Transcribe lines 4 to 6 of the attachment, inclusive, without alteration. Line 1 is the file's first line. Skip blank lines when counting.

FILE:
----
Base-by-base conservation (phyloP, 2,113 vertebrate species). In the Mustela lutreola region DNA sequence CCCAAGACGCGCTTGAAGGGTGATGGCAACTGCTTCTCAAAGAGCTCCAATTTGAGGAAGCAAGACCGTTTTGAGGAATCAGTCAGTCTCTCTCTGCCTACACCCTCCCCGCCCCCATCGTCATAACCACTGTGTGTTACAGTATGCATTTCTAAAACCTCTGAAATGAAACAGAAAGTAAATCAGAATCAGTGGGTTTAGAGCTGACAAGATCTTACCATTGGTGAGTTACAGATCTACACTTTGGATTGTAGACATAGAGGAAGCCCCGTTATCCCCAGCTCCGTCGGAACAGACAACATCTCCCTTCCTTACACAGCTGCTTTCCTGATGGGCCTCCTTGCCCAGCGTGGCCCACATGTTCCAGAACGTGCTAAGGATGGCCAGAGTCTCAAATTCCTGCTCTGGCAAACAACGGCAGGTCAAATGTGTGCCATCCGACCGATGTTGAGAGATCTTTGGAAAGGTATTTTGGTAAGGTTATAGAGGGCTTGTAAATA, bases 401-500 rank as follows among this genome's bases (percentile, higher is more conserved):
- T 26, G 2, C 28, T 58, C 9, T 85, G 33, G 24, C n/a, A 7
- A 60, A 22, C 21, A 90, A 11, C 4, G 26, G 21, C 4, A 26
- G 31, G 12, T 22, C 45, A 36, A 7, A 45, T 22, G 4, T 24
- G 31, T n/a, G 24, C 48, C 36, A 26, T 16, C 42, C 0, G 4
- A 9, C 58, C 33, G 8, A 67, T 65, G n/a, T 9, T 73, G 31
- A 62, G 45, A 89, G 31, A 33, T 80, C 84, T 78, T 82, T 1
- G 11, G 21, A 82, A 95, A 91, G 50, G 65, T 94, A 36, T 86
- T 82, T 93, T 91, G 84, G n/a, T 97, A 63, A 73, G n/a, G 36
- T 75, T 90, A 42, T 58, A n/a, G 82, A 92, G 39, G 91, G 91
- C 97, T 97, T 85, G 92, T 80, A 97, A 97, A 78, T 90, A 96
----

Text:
- G 31, G 12, T 22, C 45, A 36, A 7, A 45, T 22, G 4, T 24
- G 31, T n/a, G 24, C 48, C 36, A 26, T 16, C 42, C 0, G 4
- A 9, C 58, C 33, G 8, A 67, T 65, G n/a, T 9, T 73, G 31